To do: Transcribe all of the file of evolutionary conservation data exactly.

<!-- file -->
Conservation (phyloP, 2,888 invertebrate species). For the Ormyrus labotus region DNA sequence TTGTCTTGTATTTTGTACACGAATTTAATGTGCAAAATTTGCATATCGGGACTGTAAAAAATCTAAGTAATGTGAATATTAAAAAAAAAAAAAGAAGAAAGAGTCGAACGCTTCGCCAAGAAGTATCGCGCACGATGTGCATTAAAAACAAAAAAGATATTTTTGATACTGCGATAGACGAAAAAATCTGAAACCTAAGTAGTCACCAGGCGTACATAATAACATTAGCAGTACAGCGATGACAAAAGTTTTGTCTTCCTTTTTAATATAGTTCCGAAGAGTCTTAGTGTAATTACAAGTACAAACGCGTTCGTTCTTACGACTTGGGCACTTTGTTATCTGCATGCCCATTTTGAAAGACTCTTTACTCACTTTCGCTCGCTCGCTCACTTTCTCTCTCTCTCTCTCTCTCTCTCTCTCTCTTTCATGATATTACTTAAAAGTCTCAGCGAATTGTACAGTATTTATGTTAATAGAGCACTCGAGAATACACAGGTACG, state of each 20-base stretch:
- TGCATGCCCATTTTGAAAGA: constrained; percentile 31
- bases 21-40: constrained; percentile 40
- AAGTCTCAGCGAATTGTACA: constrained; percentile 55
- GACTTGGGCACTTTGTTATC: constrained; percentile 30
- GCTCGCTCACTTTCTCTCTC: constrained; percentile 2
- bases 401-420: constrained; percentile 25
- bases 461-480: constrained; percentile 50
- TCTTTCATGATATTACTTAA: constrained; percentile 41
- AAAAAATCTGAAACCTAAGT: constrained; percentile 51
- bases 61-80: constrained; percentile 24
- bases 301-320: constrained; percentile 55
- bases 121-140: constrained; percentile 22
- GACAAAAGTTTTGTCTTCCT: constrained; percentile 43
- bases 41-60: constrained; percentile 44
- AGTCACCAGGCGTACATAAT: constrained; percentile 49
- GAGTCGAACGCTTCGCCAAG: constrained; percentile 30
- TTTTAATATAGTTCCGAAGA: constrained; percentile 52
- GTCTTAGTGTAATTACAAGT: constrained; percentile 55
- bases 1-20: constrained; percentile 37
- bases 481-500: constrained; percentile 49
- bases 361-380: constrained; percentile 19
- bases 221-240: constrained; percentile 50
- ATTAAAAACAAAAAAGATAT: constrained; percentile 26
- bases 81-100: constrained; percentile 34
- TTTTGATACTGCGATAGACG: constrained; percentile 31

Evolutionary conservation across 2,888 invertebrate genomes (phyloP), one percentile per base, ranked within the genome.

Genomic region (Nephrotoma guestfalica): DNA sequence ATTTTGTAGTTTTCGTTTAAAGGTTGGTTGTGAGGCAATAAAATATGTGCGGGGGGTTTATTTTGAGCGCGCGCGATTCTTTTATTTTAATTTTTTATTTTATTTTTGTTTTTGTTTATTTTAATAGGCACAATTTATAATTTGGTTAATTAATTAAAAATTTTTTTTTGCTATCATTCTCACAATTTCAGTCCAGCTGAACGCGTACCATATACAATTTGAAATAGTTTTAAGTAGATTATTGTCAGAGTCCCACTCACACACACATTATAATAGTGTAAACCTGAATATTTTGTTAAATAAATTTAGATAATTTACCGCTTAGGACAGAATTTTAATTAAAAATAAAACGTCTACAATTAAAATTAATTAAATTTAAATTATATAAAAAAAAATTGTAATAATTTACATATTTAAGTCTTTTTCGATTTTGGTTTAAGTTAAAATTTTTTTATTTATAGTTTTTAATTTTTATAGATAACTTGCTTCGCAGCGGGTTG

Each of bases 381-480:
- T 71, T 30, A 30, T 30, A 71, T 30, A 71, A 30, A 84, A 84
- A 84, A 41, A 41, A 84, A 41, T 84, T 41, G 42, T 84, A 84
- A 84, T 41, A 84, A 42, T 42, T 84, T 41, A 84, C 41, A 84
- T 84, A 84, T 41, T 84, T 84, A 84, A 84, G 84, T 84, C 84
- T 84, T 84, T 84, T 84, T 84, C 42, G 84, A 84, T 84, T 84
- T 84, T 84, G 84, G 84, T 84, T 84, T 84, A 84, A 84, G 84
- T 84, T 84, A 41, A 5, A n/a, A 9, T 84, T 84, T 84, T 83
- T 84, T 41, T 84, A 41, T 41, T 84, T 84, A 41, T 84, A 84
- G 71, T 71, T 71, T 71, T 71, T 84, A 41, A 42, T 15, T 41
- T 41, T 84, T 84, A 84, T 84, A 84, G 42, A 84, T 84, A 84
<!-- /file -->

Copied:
Conservation (phyloP, 2,888 invertebrate species). For the Ormyrus labotus region DNA sequence TTGTCTTGTATTTTGTACACGAATTTAATGTGCAAAATTTGCATATCGGGACTGTAAAAAATCTAAGTAATGTGAATATTAAAAAAAAAAAAAGAAGAAAGAGTCGAACGCTTCGCCAAGAAGTATCGCGCACGATGTGCATTAAAAACAAAAAAGATATTTTTGATACTGCGATAGACGAAAAAATCTGAAACCTAAGTAGTCACCAGGCGTACATAATAACATTAGCAGTACAGCGATGACAAAAGTTTTGTCTTCCTTTTTAATATAGTTCCGAAGAGTCTTAGTGTAATTACAAGTACAAACGCGTTCGTTCTTACGACTTGGGCACTTTGTTATCTGCATGCCCATTTTGAAAGACTCTTTACTCACTTTCGCTCGCTCGCTCACTTTCTCTCTCTCTCTCTCTCTCTCTCTCTCTCTTTCATGATATTACTTAAAAGTCTCAGCGAATTGTACAGTATTTATGTTAATAGAGCACTCGAGAATACACAGGTACG, state of each 20-base stretch:
- TGCATGCCCATTTTGAAAGA: constrained; percentile 31
- bases 21-40: constrained; percentile 40
- AAGTCTCAGCGAATTGTACA: constrained; percentile 55
- GACTTGGGCACTTTGTTATC: constrained; percentile 30
- GCTCGCTCACTTTCTCTCTC: constrained; percentile 2
- bases 401-420: constrained; percentile 25
- bases 461-480: constrained; percentile 50
- TCTTTCATGATATTACTTAA: constrained; percentile 41
- AAAAAATCTGAAACCTAAGT: constrained; percentile 51
- bases 61-80: constrained; percentile 24
- bases 301-320: constrained; percentile 55
- bases 121-140: constrained; percentile 22
- GACAAAAGTTTTGTCTTCCT: constrained; percentile 43
- bases 41-60: constrained; percentile 44
- AGTCACCAGGCGTACATAAT: constrained; percentile 49
- GAGTCGAACGCTTCGCCAAG: constrained; percentile 30
- TTTTAATATAGTTCCGAAGA: constrained; percentile 52
- GTCTTAGTGTAATTACAAGT: constrained; percentile 55
- bases 1-20: constrained; percentile 37
- bases 481-500: constrained; percentile 49
- bases 361-380: constrained; percentile 19
- bases 221-240: constrained; percentile 50
- ATTAAAAACAAAAAAGATAT: constrained; percentile 26
- bases 81-100: constrained; percentile 34
- TTTTGATACTGCGATAGACG: constrained; percentile 31

Evolutionary conservation across 2,888 invertebrate genomes (phyloP), one percentile per base, ranked within the genome.

Genomic region (Nephrotoma guestfalica): DNA sequence ATTTTGTAGTTTTCGTTTAAAGGTTGGTTGTGAGGCAATAAAATATGTGCGGGGGGTTTATTTTGAGCGCGCGCGATTCTTTTATTTTAATTTTTTATTTTATTTTTGTTTTTGTTTATTTTAATAGGCACAATTTATAATTTGGTTAATTAATTAAAAATTTTTTTTTGCTATCATTCTCACAATTTCAGTCCAGCTGAACGCGTACCATATACAATTTGAAATAGTTTTAAGTAGATTATTGTCAGAGTCCCACTCACACACACATTATAATAGTGTAAACCTGAATATTTTGTTAAATAAATTTAGATAATTTACCGCTTAGGACAGAATTTTAATTAAAAATAAAACGTCTACAATTAAAATTAATTAAATTTAAATTATATAAAAAAAAATTGTAATAATTTACATATTTAAGTCTTTTTCGATTTTGGTTTAAGTTAAAATTTTTTTATTTATAGTTTTTAATTTTTATAGATAACTTGCTTCGCAGCGGGTTG

Each of bases 381-480:
- T 71, T 30, A 30, T 30, A 71, T 30, A 71, A 30, A 84, A 84
- A 84, A 41, A 41, A 84, A 41, T 84, T 41, G 42, T 84, A 84
- A 84, T 41, A 84, A 42, T 42, T 84, T 41, A 84, C 41, A 84
- T 84, A 84, T 41, T 84, T 84, A 84, A 84, G 84, T 84, C 84
- T 84, T 84, T 84, T 84, T 84, C 42, G 84, A 84, T 84, T 84
- T 84, T 84, G 84, G 84, T 84, T 84, T 84, A 84, A 84, G 84
- T 84, T 84, A 41, A 5, A n/a, A 9, T 84, T 84, T 84, T 83
- T 84, T 41, T 84, A 41, T 41, T 84, T 84, A 41, T 84, A 84
- G 71, T 71, T 71, T 71, T 71, T 84, A 41, A 42, T 15, T 41
- T 41, T 84, T 84, A 84, T 84, A 84, G 42, A 84, T 84, A 84